Turning to the next major catalyst, Exelixis and its marketing partner Roche should hear the regulatory fate of their metastatic melanoma combo therapy consisting of cobimetinib and Zelborafby Aug. 11 from the FDA. As the combo therapy reportedly led to a statistically significant increase of 3.7 months compared to patients receiving a monotherapy of Zelboraf, I believe the FDA will give it the green light come August.
Are these speculative biotechs worth the risk?
Celladon and Exelixis are undoubtedly risky stocks. If they fail to achieve their clinical and regulatory goals over the next few months, their share prices will suffer in a big way.
In Celladon's case, though, the company is pursing a major unmet medical need with the potential to generate billions in sales. Although estimates vary, the low ball projection for Mydicar's first indication still tops $1 billion in peak sales, more than double the company's current market cap.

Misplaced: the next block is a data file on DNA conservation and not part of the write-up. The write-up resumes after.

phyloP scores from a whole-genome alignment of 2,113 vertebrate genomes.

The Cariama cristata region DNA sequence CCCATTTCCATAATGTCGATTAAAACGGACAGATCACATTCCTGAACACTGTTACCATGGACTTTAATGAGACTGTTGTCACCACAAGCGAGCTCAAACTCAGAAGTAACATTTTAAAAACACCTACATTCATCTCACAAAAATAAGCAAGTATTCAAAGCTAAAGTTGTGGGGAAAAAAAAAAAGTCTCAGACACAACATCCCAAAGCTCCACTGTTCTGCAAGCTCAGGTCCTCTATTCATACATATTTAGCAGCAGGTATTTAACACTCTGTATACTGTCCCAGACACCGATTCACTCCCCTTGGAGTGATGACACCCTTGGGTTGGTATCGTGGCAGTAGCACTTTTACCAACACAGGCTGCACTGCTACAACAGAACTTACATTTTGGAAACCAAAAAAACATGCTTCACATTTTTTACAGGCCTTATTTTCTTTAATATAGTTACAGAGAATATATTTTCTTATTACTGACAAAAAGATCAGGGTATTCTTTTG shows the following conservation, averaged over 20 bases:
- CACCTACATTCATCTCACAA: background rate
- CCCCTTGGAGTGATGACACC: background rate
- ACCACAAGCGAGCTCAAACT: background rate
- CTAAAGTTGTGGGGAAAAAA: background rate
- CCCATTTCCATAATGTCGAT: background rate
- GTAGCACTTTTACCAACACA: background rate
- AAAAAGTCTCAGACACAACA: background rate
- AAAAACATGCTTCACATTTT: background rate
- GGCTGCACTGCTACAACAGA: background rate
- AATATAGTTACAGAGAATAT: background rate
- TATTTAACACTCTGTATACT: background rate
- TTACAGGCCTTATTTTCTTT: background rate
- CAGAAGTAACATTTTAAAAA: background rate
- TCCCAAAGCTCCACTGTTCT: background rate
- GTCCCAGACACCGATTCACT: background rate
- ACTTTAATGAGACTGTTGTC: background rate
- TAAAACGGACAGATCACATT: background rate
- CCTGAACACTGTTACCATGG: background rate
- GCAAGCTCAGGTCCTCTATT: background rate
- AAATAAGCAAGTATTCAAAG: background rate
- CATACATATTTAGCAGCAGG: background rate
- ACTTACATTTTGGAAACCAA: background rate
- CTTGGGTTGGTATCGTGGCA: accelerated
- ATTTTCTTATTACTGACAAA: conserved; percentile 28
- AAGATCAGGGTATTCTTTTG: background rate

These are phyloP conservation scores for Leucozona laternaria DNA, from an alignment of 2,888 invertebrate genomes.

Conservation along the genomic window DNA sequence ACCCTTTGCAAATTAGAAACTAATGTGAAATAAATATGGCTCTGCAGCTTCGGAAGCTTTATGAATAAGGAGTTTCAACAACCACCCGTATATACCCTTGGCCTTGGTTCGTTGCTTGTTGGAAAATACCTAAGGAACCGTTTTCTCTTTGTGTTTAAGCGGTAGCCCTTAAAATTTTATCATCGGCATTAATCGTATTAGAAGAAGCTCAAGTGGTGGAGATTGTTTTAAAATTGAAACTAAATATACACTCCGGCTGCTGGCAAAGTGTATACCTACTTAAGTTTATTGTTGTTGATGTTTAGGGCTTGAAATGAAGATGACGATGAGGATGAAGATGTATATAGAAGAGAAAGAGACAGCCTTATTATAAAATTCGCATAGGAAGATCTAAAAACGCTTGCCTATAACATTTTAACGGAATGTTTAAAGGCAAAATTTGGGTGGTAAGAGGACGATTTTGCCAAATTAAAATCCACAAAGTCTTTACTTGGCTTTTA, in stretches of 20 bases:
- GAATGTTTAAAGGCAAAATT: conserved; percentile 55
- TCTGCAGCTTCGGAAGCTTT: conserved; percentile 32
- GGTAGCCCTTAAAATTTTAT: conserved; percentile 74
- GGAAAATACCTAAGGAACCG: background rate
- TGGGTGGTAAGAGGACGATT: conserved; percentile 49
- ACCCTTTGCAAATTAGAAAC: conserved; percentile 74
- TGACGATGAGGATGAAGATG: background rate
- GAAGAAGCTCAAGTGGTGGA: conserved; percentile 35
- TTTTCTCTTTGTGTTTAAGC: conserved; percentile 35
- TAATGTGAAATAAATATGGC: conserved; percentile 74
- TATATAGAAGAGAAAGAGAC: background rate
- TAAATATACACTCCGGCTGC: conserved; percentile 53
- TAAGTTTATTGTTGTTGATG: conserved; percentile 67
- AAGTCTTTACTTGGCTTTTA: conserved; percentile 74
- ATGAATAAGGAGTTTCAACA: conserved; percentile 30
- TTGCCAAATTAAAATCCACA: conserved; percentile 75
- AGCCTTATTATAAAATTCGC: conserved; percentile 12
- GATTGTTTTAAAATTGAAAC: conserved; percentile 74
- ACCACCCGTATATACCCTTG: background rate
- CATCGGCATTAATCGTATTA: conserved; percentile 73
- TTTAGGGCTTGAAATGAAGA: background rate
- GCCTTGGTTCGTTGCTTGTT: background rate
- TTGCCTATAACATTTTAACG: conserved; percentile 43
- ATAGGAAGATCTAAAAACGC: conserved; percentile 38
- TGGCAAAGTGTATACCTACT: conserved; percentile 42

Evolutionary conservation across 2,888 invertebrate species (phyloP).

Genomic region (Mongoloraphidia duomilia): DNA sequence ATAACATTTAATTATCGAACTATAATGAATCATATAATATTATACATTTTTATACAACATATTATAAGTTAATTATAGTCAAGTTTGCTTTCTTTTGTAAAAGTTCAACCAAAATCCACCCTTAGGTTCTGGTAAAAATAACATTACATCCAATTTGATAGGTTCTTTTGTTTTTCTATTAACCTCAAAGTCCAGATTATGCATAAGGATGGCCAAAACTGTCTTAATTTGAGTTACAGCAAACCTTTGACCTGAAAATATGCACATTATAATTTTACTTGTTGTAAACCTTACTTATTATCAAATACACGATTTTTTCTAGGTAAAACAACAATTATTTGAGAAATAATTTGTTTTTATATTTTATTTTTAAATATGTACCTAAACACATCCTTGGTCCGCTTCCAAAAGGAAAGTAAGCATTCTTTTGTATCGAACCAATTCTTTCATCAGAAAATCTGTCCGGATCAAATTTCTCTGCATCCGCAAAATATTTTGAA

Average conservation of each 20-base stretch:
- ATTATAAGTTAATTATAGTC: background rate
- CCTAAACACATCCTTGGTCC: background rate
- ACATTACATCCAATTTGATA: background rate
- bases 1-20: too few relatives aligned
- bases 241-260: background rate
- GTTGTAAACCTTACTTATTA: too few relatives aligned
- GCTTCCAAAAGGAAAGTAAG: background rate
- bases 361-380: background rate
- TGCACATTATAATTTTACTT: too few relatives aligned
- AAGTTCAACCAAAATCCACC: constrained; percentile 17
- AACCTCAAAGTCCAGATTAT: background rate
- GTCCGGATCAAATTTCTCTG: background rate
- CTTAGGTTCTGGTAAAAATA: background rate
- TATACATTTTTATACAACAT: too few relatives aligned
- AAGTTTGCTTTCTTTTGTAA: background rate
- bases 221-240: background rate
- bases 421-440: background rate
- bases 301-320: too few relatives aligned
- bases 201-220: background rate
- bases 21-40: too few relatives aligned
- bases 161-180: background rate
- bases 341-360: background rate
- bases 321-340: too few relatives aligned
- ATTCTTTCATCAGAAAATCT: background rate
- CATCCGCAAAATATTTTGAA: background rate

Exelixis, on the other hand, is looking to add somewhere around $200 to $300 million in peak revenues to its outlook, if everything with cabozantinib andcobimetinib goes according to plan. That's a noteworthy uptick in revenue for a company sporting a market cap of less than $600 million.
Overall, I wouldn't recommend buying a huge amount of either stock, but a small position might be advisable given that both of these small-cap biotechs could soar if their experimental therapies do turn out to be important new treatment options.
The article 2 Speculative Biotechs That Could Be Well Worth the Risk originally appeared on Fool.com.
George Budwell has no position in any stocks mentioned. The Motley Fool recommends Exelixis. Try any of our Foolish newsletter services free for 30 days. We Fools may not all hold the same opinions, but we all believe that considering a diverse range of insights makes us better investors. The Motley Fool has a disclosure policy.
Copyright 1995 - 2015 The Motley Fool, LLC. All rights reserved. The Motley Fool has a disclosure policy.